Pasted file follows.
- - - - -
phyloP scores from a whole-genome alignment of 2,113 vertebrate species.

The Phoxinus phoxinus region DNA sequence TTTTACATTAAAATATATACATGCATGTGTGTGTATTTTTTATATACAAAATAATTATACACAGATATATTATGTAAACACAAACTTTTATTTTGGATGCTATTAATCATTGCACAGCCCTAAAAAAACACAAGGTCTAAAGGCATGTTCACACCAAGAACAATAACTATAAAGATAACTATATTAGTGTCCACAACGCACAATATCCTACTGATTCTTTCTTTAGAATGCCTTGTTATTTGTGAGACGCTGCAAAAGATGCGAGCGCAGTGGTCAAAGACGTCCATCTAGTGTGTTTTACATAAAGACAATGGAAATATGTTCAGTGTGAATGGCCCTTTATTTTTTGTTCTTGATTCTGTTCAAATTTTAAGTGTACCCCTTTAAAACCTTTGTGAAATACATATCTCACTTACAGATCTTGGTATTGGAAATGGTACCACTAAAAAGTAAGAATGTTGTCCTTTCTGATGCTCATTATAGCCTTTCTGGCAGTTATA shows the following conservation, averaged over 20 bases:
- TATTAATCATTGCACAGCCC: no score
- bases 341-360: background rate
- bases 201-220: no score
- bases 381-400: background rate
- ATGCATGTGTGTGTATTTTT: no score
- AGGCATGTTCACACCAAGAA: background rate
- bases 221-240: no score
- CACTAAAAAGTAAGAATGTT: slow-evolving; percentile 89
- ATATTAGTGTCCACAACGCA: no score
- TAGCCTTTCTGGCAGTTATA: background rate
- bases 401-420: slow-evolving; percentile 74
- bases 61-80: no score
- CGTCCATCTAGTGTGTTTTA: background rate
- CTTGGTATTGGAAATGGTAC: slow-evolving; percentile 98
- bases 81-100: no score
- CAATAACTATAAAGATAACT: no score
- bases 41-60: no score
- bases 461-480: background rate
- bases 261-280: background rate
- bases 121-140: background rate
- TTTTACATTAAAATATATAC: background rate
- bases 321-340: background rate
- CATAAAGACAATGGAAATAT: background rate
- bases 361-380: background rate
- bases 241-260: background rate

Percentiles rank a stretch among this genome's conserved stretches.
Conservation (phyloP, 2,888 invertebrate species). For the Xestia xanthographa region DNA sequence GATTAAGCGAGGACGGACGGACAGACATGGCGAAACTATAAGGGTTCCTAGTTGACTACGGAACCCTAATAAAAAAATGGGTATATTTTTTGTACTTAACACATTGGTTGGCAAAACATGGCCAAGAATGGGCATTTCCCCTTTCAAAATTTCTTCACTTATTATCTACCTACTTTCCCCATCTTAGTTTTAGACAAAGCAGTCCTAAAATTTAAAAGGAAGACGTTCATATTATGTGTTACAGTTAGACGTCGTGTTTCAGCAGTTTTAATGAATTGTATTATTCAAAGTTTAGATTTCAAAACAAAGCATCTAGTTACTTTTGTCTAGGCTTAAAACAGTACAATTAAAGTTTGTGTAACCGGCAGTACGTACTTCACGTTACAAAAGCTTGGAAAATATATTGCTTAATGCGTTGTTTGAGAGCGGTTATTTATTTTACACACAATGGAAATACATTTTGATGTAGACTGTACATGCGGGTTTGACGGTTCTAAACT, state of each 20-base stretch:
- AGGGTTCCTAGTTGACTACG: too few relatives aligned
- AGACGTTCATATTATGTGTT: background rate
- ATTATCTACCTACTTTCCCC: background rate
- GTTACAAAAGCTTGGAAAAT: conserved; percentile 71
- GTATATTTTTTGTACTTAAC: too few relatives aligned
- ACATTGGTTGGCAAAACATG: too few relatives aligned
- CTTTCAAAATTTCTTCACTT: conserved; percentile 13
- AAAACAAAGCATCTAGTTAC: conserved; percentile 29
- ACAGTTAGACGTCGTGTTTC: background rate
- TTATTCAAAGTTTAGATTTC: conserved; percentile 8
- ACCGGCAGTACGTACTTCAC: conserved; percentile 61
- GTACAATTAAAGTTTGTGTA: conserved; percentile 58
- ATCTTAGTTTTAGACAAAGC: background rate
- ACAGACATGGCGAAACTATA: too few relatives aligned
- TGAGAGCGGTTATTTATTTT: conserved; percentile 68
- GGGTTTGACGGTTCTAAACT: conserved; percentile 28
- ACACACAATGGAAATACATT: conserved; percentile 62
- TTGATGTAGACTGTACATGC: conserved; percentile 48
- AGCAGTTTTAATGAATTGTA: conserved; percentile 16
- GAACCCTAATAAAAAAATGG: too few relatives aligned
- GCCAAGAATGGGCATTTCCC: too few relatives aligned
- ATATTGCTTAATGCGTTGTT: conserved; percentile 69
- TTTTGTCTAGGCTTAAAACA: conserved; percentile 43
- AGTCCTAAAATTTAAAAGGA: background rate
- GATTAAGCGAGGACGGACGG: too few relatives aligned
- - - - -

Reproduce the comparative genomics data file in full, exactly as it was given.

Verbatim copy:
phyloP scores from a whole-genome alignment of 2,113 vertebrate species.

The Phoxinus phoxinus region DNA sequence TTTTACATTAAAATATATACATGCATGTGTGTGTATTTTTTATATACAAAATAATTATACACAGATATATTATGTAAACACAAACTTTTATTTTGGATGCTATTAATCATTGCACAGCCCTAAAAAAACACAAGGTCTAAAGGCATGTTCACACCAAGAACAATAACTATAAAGATAACTATATTAGTGTCCACAACGCACAATATCCTACTGATTCTTTCTTTAGAATGCCTTGTTATTTGTGAGACGCTGCAAAAGATGCGAGCGCAGTGGTCAAAGACGTCCATCTAGTGTGTTTTACATAAAGACAATGGAAATATGTTCAGTGTGAATGGCCCTTTATTTTTTGTTCTTGATTCTGTTCAAATTTTAAGTGTACCCCTTTAAAACCTTTGTGAAATACATATCTCACTTACAGATCTTGGTATTGGAAATGGTACCACTAAAAAGTAAGAATGTTGTCCTTTCTGATGCTCATTATAGCCTTTCTGGCAGTTATA shows the following conservation, averaged over 20 bases:
- TATTAATCATTGCACAGCCC: no score
- bases 341-360: background rate
- bases 201-220: no score
- bases 381-400: background rate
- ATGCATGTGTGTGTATTTTT: no score
- AGGCATGTTCACACCAAGAA: background rate
- bases 221-240: no score
- CACTAAAAAGTAAGAATGTT: slow-evolving; percentile 89
- ATATTAGTGTCCACAACGCA: no score
- TAGCCTTTCTGGCAGTTATA: background rate
- bases 401-420: slow-evolving; percentile 74
- bases 61-80: no score
- CGTCCATCTAGTGTGTTTTA: background rate
- CTTGGTATTGGAAATGGTAC: slow-evolving; percentile 98
- bases 81-100: no score
- CAATAACTATAAAGATAACT: no score
- bases 41-60: no score
- bases 461-480: background rate
- bases 261-280: background rate
- bases 121-140: background rate
- TTTTACATTAAAATATATAC: background rate
- bases 321-340: background rate
- CATAAAGACAATGGAAATAT: background rate
- bases 361-380: background rate
- bases 241-260: background rate

Percentiles rank a stretch among this genome's conserved stretches.
Conservation (phyloP, 2,888 invertebrate species). For the Xestia xanthographa region DNA sequence GATTAAGCGAGGACGGACGGACAGACATGGCGAAACTATAAGGGTTCCTAGTTGACTACGGAACCCTAATAAAAAAATGGGTATATTTTTTGTACTTAACACATTGGTTGGCAAAACATGGCCAAGAATGGGCATTTCCCCTTTCAAAATTTCTTCACTTATTATCTACCTACTTTCCCCATCTTAGTTTTAGACAAAGCAGTCCTAAAATTTAAAAGGAAGACGTTCATATTATGTGTTACAGTTAGACGTCGTGTTTCAGCAGTTTTAATGAATTGTATTATTCAAAGTTTAGATTTCAAAACAAAGCATCTAGTTACTTTTGTCTAGGCTTAAAACAGTACAATTAAAGTTTGTGTAACCGGCAGTACGTACTTCACGTTACAAAAGCTTGGAAAATATATTGCTTAATGCGTTGTTTGAGAGCGGTTATTTATTTTACACACAATGGAAATACATTTTGATGTAGACTGTACATGCGGGTTTGACGGTTCTAAACT, state of each 20-base stretch:
- AGGGTTCCTAGTTGACTACG: too few relatives aligned
- AGACGTTCATATTATGTGTT: background rate
- ATTATCTACCTACTTTCCCC: background rate
- GTTACAAAAGCTTGGAAAAT: conserved; percentile 71
- GTATATTTTTTGTACTTAAC: too few relatives aligned
- ACATTGGTTGGCAAAACATG: too few relatives aligned
- CTTTCAAAATTTCTTCACTT: conserved; percentile 13
- AAAACAAAGCATCTAGTTAC: conserved; percentile 29
- ACAGTTAGACGTCGTGTTTC: background rate
- TTATTCAAAGTTTAGATTTC: conserved; percentile 8
- ACCGGCAGTACGTACTTCAC: conserved; percentile 61
- GTACAATTAAAGTTTGTGTA: conserved; percentile 58
- ATCTTAGTTTTAGACAAAGC: background rate
- ACAGACATGGCGAAACTATA: too few relatives aligned
- TGAGAGCGGTTATTTATTTT: conserved; percentile 68
- GGGTTTGACGGTTCTAAACT: conserved; percentile 28
- ACACACAATGGAAATACATT: conserved; percentile 62
- TTGATGTAGACTGTACATGC: conserved; percentile 48
- AGCAGTTTTAATGAATTGTA: conserved; percentile 16
- GAACCCTAATAAAAAAATGG: too few relatives aligned
- GCCAAGAATGGGCATTTCCC: too few relatives aligned
- ATATTGCTTAATGCGTTGTT: conserved; percentile 69
- TTTTGTCTAGGCTTAAAACA: conserved; percentile 43
- AGTCCTAAAATTTAAAAGGA: background rate
- GATTAAGCGAGGACGGACGG: too few relatives aligned